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If there’s one thing I learned this week listening to the pros talk about college and the job market, it’s this: Nothing is going to come easy. The truth is, even though the unemployment rate for people aged 20 to 24 is well above the national average at 13 percent, good candidates are still finding jobs. Just this morning, I spoke with a college administrator who said her university had placed 60 percent of their graduates.
The question is this: How do you get to be one of the lucky ones? One answer to that is to attend one of the many institutions that place a priority on helping graduates get jobs. Some schools are just better than others. Penn State University’s job office starts meeting with students in their Freshman year to get them thinking about how they will apply their education in the real world.
“Some students think the only way to get a job is to simply find a job announcement and apply for it, or simply go to a career fair and approach an employer. It’s not as simple as that,” says Jeff Garis, the university’s Career Services Director. “It’s all about the student taking personal control with the help of their university in developing their goals, and developing a good, proactive job search. Most students get their jobs by going out after positions.”
Taking personal control can take many forms. One way is to get experience in your chosen field before you graduate. Even if that experience is unpaid, it’s valuable when it comes to finding a real job.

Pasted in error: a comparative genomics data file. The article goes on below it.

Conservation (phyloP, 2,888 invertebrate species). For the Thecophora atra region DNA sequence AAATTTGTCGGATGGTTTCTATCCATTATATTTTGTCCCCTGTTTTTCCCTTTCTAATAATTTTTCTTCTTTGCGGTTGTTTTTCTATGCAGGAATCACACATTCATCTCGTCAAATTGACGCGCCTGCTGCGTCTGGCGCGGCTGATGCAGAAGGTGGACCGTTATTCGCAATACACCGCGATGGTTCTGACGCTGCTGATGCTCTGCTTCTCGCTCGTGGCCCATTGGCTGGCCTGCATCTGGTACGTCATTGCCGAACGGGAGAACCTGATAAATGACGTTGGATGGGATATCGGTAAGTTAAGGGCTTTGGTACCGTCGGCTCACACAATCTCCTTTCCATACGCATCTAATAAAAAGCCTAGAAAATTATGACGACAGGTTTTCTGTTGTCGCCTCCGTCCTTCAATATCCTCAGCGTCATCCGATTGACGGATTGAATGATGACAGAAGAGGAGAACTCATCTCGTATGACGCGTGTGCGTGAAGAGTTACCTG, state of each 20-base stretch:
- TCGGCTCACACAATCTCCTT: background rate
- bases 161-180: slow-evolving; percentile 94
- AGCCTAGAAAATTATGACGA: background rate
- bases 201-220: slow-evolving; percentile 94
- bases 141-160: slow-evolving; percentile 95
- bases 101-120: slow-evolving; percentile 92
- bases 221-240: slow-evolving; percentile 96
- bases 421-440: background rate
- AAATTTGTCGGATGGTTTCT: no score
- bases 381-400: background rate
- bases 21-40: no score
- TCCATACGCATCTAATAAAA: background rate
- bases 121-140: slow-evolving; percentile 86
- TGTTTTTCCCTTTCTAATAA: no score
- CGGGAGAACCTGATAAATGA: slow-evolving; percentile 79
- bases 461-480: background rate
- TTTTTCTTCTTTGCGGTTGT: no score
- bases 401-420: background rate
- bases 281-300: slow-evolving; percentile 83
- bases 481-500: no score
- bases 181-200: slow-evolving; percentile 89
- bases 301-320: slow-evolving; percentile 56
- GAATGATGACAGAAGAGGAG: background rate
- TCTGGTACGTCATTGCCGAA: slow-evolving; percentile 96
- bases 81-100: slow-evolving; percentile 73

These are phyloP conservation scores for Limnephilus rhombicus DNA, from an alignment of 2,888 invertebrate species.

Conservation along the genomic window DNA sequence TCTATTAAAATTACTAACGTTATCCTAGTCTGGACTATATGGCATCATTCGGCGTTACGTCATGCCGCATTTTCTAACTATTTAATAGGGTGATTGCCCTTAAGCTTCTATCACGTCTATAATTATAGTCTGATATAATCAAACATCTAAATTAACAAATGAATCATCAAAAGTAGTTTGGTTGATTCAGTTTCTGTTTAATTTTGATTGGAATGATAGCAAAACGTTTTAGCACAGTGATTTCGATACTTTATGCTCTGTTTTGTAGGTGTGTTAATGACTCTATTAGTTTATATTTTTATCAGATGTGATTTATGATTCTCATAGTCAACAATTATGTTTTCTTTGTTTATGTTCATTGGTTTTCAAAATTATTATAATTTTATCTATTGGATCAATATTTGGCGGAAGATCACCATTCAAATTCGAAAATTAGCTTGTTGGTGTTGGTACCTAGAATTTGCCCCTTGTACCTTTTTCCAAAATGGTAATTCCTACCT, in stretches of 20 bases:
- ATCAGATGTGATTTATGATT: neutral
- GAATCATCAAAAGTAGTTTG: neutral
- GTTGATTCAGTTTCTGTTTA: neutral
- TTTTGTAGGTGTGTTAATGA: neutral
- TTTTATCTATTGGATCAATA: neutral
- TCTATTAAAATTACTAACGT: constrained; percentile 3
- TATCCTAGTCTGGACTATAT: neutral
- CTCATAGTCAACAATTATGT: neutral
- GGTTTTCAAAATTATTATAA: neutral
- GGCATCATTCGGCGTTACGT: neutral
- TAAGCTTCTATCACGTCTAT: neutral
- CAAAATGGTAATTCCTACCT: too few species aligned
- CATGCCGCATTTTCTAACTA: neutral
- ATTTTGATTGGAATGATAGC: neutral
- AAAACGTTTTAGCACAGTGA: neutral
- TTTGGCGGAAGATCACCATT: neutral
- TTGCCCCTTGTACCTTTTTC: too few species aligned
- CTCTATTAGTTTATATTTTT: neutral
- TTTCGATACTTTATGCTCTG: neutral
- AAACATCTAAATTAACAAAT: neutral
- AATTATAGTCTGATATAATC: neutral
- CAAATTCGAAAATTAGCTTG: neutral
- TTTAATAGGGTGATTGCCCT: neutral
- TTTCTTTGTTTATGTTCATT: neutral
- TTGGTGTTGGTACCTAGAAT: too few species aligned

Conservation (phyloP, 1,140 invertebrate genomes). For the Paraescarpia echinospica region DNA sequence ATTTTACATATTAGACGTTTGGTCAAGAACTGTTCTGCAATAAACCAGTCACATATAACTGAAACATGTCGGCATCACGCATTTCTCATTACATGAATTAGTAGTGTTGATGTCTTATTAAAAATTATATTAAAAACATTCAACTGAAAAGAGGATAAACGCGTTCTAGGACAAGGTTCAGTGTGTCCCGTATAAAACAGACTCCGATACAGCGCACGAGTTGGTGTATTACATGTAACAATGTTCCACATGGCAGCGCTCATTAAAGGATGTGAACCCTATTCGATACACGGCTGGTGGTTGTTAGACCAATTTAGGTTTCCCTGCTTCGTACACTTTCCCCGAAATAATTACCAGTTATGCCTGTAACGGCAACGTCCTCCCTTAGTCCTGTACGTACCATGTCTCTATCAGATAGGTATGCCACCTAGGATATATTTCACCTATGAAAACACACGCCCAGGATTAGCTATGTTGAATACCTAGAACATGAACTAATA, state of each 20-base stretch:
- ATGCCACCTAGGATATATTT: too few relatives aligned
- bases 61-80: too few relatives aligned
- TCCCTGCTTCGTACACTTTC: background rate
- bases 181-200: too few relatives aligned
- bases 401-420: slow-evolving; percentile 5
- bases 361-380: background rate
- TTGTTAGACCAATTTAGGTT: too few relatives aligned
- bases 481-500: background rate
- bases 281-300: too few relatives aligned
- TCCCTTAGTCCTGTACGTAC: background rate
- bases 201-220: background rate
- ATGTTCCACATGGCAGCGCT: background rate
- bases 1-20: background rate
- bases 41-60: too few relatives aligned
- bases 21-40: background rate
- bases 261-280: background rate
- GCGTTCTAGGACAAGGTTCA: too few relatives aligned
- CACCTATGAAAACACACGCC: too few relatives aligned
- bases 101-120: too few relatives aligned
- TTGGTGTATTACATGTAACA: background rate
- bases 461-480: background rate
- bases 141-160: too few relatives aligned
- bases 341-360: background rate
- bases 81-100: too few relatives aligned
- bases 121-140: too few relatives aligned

And, be sure to bring a little something extra to the table. Too many marketing majors, for example, pitch themselves as the perfect salesman for any product. Instead, they would be better off developing a niche or specialty that they can show off in an interview. By showing that you can narrow down and be specific in your approach to a problem or task, you give a potential employer evidence that you know how to problem solve and shape your talents to a specific client.
And, speaking of being specific, if you do use a print resume (not everybody does these days), be as concrete and detailed as you can in your description of your work history and experience. Leave out the high faulting language about your aspirations for your career. Human resource executives don’t have time for the boilerplate nonsense.
And finally, as everybody told me this week – it’s all about networking. Listings on the major job sites like www.monster.com can draw hundreds of thousands of resumes in seconds. Standing out in a crowd that big can be tough. Worse, a lot of human resource departments use computer programs to separate the wheat from the chaff. In an automated HR world, you’re better off developing relationships with people who get to know you over time.
Consider your job search an exercise in seven degrees of separation. If there is a particular company you want to work for, you need to develop a relationship with people who already work there. Social media is key to getting in the game and making contacts with people who can help. These days, companies maintain active Twitter feeds, follow your prospects to learn what they are interested in and talking about.
And, for anyone out there looking for a job: Good luck!
The Willis Report with Gerri Willis investigates the top business stories, outs corporate scams and polices D.C. policy.